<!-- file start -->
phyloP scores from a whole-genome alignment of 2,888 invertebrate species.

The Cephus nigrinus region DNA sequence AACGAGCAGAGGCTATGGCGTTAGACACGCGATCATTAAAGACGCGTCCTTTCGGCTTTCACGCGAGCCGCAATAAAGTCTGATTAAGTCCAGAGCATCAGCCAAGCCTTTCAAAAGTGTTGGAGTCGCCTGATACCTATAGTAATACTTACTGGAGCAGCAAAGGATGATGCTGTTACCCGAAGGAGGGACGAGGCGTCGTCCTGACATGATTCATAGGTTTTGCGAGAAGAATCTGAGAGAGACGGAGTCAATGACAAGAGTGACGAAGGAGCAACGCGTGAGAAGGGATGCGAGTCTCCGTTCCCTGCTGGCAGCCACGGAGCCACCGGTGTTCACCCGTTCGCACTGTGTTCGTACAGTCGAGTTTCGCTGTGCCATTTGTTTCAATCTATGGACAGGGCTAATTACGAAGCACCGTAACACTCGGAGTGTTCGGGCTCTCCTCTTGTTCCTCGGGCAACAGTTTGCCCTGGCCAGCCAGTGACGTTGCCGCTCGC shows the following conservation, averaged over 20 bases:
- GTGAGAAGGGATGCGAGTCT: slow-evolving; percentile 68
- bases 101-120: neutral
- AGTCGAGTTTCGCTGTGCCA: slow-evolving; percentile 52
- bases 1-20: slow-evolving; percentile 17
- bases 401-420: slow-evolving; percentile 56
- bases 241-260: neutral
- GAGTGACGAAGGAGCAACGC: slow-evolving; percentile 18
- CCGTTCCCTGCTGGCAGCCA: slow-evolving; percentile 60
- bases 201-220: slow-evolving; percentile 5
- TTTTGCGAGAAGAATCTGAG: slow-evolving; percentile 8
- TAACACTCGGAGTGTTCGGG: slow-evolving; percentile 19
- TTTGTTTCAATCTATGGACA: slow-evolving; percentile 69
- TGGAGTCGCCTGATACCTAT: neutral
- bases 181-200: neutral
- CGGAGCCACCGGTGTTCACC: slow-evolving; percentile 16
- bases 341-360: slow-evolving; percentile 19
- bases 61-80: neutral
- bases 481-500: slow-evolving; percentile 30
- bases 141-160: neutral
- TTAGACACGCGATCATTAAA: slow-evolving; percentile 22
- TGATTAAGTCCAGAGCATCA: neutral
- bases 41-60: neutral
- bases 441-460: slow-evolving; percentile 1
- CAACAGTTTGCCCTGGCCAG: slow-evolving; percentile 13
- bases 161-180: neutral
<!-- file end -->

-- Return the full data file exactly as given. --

phyloP scores from a whole-genome alignment of 2,888 invertebrate species.

The Cephus nigrinus region DNA sequence AACGAGCAGAGGCTATGGCGTTAGACACGCGATCATTAAAGACGCGTCCTTTCGGCTTTCACGCGAGCCGCAATAAAGTCTGATTAAGTCCAGAGCATCAGCCAAGCCTTTCAAAAGTGTTGGAGTCGCCTGATACCTATAGTAATACTTACTGGAGCAGCAAAGGATGATGCTGTTACCCGAAGGAGGGACGAGGCGTCGTCCTGACATGATTCATAGGTTTTGCGAGAAGAATCTGAGAGAGACGGAGTCAATGACAAGAGTGACGAAGGAGCAACGCGTGAGAAGGGATGCGAGTCTCCGTTCCCTGCTGGCAGCCACGGAGCCACCGGTGTTCACCCGTTCGCACTGTGTTCGTACAGTCGAGTTTCGCTGTGCCATTTGTTTCAATCTATGGACAGGGCTAATTACGAAGCACCGTAACACTCGGAGTGTTCGGGCTCTCCTCTTGTTCCTCGGGCAACAGTTTGCCCTGGCCAGCCAGTGACGTTGCCGCTCGC shows the following conservation, averaged over 20 bases:
- GTGAGAAGGGATGCGAGTCT: slow-evolving; percentile 68
- bases 101-120: neutral
- AGTCGAGTTTCGCTGTGCCA: slow-evolving; percentile 52
- bases 1-20: slow-evolving; percentile 17
- bases 401-420: slow-evolving; percentile 56
- bases 241-260: neutral
- GAGTGACGAAGGAGCAACGC: slow-evolving; percentile 18
- CCGTTCCCTGCTGGCAGCCA: slow-evolving; percentile 60
- bases 201-220: slow-evolving; percentile 5
- TTTTGCGAGAAGAATCTGAG: slow-evolving; percentile 8
- TAACACTCGGAGTGTTCGGG: slow-evolving; percentile 19
- TTTGTTTCAATCTATGGACA: slow-evolving; percentile 69
- TGGAGTCGCCTGATACCTAT: neutral
- bases 181-200: neutral
- CGGAGCCACCGGTGTTCACC: slow-evolving; percentile 16
- bases 341-360: slow-evolving; percentile 19
- bases 61-80: neutral
- bases 481-500: slow-evolving; percentile 30
- bases 141-160: neutral
- TTAGACACGCGATCATTAAA: slow-evolving; percentile 22
- TGATTAAGTCCAGAGCATCA: neutral
- bases 41-60: neutral
- bases 441-460: slow-evolving; percentile 1
- CAACAGTTTGCCCTGGCCAG: slow-evolving; percentile 13
- bases 161-180: neutral